Audio compression techniques

Discuss NSF files, FamiTracker, MML tools, or anything else related to NES music.

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Audio compression techniques

Post by tepples » Sat Jan 08, 2005 10:11 pm

Several NES games play back audio waveforms through timed writes to $4011. You can identify these in an NES debugger by catching dozens of writes to $4011 in one frame, or you can identify them without a debugger by finding missing samples in the NSF, incompatibility with PocketNES, etc.

Many of these games, such as Smash TV, Skate Or Die 2, and one of the Wheel of Fortune games, use raw 4-bit samples at a rather low sampling rate. This sounds bad but sometimes better than a DPCM sample at 4x the rate, and it allows playback of longer samples on mappers that hardwire $C000-$FFFF, albeit with pausing in the action.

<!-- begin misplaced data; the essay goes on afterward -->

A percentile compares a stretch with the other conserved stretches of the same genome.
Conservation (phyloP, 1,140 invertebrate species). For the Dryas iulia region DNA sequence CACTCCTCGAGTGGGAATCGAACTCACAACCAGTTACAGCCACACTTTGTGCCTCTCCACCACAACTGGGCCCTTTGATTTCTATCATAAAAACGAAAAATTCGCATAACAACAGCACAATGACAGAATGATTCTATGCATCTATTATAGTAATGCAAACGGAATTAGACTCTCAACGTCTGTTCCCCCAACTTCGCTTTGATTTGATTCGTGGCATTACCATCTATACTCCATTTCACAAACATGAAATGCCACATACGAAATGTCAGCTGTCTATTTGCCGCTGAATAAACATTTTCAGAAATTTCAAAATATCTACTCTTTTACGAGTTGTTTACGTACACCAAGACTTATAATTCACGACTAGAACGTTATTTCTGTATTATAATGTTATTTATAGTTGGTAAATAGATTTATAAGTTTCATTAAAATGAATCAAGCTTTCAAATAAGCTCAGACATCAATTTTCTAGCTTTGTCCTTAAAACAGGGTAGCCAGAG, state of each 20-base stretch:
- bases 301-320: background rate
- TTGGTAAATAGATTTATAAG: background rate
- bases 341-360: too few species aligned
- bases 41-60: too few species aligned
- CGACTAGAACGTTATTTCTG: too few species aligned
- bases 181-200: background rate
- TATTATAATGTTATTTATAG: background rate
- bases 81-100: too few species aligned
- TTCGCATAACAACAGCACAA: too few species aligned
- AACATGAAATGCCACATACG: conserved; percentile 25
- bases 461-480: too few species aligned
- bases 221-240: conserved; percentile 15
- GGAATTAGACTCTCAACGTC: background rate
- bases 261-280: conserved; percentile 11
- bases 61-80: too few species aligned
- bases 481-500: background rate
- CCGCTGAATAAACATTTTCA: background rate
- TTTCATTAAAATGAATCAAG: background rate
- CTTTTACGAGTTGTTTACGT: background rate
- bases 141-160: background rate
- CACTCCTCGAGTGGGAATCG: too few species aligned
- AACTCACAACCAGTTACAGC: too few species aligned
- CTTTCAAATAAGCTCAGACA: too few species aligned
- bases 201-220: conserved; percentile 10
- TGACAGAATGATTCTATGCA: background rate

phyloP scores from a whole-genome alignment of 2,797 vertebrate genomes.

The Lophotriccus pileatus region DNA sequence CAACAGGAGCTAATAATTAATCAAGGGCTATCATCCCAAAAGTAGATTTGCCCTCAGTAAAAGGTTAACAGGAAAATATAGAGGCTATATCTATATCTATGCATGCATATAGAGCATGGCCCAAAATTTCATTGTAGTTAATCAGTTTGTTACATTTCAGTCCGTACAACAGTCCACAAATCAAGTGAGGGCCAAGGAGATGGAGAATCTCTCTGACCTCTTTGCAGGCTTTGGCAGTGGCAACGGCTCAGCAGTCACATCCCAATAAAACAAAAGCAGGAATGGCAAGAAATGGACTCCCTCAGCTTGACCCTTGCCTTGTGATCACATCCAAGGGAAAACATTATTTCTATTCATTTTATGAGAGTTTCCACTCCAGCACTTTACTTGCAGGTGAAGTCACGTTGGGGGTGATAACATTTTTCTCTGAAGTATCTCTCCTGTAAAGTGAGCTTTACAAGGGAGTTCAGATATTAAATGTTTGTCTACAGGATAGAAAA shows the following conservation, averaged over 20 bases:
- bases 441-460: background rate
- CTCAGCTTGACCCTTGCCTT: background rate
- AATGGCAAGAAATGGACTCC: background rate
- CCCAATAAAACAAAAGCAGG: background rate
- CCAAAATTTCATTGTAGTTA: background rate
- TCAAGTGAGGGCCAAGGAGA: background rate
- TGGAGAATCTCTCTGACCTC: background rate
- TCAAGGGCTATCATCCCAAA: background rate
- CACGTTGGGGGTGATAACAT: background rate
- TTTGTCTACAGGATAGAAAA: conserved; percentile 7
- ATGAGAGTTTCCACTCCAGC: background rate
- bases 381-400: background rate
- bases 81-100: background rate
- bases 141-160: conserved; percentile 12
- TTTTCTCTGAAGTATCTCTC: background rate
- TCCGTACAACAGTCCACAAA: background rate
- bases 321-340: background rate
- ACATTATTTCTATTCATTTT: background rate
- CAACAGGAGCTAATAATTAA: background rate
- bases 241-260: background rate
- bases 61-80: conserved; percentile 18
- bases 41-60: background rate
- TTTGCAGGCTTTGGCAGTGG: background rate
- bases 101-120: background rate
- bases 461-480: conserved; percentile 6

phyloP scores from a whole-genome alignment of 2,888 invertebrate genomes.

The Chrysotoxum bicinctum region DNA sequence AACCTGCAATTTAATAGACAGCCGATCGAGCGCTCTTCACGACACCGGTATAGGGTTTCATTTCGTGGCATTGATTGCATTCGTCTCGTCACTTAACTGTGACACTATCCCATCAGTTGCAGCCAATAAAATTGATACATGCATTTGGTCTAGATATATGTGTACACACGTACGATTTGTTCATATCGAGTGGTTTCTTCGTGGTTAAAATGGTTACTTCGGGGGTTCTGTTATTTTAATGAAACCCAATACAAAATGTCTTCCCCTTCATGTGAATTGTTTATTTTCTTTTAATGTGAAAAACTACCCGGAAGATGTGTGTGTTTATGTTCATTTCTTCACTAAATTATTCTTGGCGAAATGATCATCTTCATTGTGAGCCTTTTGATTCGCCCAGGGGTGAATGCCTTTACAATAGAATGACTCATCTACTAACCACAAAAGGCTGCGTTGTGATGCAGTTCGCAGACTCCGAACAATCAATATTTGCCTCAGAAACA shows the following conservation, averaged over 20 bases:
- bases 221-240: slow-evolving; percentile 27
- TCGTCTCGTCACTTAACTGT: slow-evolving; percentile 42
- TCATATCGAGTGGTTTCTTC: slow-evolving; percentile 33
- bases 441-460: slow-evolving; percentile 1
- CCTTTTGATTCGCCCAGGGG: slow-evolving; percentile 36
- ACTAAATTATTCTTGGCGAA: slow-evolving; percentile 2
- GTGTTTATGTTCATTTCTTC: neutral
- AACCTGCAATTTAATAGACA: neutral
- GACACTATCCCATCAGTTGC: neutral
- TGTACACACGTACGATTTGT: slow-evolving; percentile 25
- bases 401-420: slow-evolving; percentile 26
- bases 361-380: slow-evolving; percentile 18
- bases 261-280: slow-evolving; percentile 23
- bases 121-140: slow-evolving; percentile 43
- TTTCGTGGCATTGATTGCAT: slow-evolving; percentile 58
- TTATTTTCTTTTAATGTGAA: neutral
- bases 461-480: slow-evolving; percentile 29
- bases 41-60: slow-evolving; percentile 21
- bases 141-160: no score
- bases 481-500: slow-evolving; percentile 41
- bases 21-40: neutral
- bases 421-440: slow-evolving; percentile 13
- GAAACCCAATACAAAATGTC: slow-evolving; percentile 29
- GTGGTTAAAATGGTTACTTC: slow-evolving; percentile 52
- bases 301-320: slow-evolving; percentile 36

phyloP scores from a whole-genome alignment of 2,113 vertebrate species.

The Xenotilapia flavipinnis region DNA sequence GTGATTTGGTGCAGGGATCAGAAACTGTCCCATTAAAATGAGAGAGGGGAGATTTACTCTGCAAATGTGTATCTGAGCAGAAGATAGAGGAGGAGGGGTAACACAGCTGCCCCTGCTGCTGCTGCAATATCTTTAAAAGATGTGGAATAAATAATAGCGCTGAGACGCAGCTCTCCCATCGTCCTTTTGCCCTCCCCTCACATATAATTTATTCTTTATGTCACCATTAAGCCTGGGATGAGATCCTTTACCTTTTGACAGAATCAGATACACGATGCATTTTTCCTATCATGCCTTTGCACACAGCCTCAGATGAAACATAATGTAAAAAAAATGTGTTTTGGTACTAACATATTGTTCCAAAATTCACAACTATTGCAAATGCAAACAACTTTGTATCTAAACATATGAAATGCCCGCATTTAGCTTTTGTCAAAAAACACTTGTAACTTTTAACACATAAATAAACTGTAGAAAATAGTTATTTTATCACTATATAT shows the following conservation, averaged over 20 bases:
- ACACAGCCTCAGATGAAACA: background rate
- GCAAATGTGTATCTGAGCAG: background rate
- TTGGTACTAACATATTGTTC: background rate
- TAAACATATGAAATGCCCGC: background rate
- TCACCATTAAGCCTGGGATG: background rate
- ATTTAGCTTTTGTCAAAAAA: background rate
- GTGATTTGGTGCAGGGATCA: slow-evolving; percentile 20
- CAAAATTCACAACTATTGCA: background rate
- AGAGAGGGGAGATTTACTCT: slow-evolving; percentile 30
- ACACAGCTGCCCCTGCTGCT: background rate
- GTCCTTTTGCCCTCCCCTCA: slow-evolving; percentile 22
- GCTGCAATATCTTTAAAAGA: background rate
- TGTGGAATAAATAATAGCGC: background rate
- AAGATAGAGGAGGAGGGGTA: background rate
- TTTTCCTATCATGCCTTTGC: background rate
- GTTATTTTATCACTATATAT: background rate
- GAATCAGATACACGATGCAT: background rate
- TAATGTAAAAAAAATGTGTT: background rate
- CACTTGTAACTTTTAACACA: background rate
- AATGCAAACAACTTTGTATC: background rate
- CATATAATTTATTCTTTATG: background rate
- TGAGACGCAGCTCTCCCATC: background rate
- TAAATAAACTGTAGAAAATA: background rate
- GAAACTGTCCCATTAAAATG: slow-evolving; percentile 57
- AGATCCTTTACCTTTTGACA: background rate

Hi Tech's Sesame Street games with sampled voices, Big Bird's Hide and Speak and Sesame Street Countdown, use a different audio compression engine. It runs at 8 kHz and roughly 48 kbps (average 6 bits per sample). I've traced a bit of it, not having the patience to trace through the whole thing, and it seems to involve variable length coding of sample differences using 8 different word formats. Based on the bitrate, I'd almost guess that this is actually a lossless codec.

I'm in the middle of developing a codec that uses sample-to-sample differences but on a logarithmic scale with 15 distinct differences (4-bit), so that it doesn't slope-overload but doesn't get too granular either. It sounds much better than raw 4-bit audio but somewhat worse than the Sesame Street games.

Has anybody else either developed a $4011 codec or disassembled a commercial NES game's codec?

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